Gas Station
    Rest Area
    Restaurant (but not a French Sandwich Shop).

    Still looking. Until then I’ll move my target stands around and shoot from around my truck, trees, etc.

  8. When it comes to guns no, because quite frankly it’s not actually possible and even if it were the price would be astronomical.

  9. I don’t expect ever to need to get into a “gunfight,” but you never know. As someone said above, I have no idea what specifics to “train” for regarding a gunfight, since the possibilities are pretty much infinite. What I do is practice situational awareness and conflict avoidance all the time, and do some form of dry fire exercise every day. Then, when I go to the range each week, I test my dry fire experience with live fire exercises, including moving and use of cover, various positions, two and alternating one hand firing practice, and a few other things. I seldom fire more than a dozen rounds each range trip. If I need to fire more to verify my dry fire practice, I know I need to do more dry fire…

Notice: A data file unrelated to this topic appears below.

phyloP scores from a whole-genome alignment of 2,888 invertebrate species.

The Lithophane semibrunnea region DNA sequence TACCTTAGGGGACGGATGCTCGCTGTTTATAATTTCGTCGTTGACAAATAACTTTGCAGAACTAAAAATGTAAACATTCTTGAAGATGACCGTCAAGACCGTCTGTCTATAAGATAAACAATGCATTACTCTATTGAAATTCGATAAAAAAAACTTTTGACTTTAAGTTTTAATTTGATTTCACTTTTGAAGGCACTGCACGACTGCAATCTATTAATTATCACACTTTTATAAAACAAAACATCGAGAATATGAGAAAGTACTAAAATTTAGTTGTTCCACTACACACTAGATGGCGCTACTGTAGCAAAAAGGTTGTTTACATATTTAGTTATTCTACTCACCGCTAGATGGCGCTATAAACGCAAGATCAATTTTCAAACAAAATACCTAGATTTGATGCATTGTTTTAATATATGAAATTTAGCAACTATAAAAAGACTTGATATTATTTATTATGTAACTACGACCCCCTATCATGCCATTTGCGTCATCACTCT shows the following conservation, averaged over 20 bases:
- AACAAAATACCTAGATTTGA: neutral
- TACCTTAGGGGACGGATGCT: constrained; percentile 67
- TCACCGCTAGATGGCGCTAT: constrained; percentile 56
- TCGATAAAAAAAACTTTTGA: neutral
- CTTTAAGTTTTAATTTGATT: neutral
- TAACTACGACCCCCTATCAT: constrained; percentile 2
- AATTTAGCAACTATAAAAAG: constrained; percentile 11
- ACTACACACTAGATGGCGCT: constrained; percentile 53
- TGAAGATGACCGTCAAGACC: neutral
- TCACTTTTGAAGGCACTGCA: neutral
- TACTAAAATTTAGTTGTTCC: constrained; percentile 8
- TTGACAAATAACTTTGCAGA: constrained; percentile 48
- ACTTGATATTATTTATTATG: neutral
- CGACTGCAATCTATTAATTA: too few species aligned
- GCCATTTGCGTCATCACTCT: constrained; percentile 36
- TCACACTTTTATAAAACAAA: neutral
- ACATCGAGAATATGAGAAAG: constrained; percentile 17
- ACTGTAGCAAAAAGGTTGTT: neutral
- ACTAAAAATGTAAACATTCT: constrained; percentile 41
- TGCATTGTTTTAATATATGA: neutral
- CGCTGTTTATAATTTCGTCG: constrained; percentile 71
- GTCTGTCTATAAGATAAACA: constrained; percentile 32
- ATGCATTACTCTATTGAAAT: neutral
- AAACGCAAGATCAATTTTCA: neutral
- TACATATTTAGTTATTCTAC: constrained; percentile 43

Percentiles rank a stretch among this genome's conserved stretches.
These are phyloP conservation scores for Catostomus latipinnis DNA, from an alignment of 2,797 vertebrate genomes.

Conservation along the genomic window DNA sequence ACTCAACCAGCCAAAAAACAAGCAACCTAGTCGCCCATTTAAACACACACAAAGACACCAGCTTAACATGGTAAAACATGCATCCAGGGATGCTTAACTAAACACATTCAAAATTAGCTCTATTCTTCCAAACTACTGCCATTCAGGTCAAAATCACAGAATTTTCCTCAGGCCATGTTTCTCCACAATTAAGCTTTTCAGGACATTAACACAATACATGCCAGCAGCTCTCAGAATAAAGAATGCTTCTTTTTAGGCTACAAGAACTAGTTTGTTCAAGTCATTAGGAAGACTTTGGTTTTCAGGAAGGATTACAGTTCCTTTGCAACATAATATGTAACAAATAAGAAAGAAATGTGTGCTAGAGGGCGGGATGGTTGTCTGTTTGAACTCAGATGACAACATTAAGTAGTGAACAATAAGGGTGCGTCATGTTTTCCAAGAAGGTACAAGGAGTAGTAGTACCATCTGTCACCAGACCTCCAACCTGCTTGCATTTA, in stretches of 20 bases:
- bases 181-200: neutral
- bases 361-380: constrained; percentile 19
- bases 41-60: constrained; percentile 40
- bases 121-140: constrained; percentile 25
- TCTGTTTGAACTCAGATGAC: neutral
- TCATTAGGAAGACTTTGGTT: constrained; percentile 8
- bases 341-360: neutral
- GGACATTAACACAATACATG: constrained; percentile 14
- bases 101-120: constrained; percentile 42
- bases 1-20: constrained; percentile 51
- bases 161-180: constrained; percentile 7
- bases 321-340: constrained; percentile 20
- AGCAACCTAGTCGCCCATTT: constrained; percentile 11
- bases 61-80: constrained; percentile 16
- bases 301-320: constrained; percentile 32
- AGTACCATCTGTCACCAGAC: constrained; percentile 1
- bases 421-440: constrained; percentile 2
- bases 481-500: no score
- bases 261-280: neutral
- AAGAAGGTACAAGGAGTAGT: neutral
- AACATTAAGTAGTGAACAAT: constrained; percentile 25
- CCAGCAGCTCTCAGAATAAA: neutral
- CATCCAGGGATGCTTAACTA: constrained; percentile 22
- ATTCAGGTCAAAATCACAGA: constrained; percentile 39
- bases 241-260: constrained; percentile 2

10. I’ve tried to find a decent link, but I encountered (somewhere) something that said that your first 5 rounds in a firefight are expended before (even the relatively ‘trained’) are able to truly engage an enemy / target. I don’t suppose that means for point-blank employment of a weapon, but, I guess it still m i g h t.

    I was trained to train that way. Dump a mag into the target as fast as possible, at the maximum ‘engagement distance’ for the pistol (40 meters) and at minimum ‘engagement distances’ with the rifle (7 meters), then work on the minutia.

    I don’t know if that’s a good thing, but it felt like the right way to go about it, at the time.

  11. Not everyone lives in a rural area with a large property to shoot on like that, or a big outdoor range near by that lets you run around inside the firing line. Unless you own a big property in a rural area, i dont see how anyone could realistically train like this on their own.

    • Exactly. Most of us are ONLY going to be able to train standing in one spot against paper targets. And unfortunately most ranges won’t let you fire from the draw, either.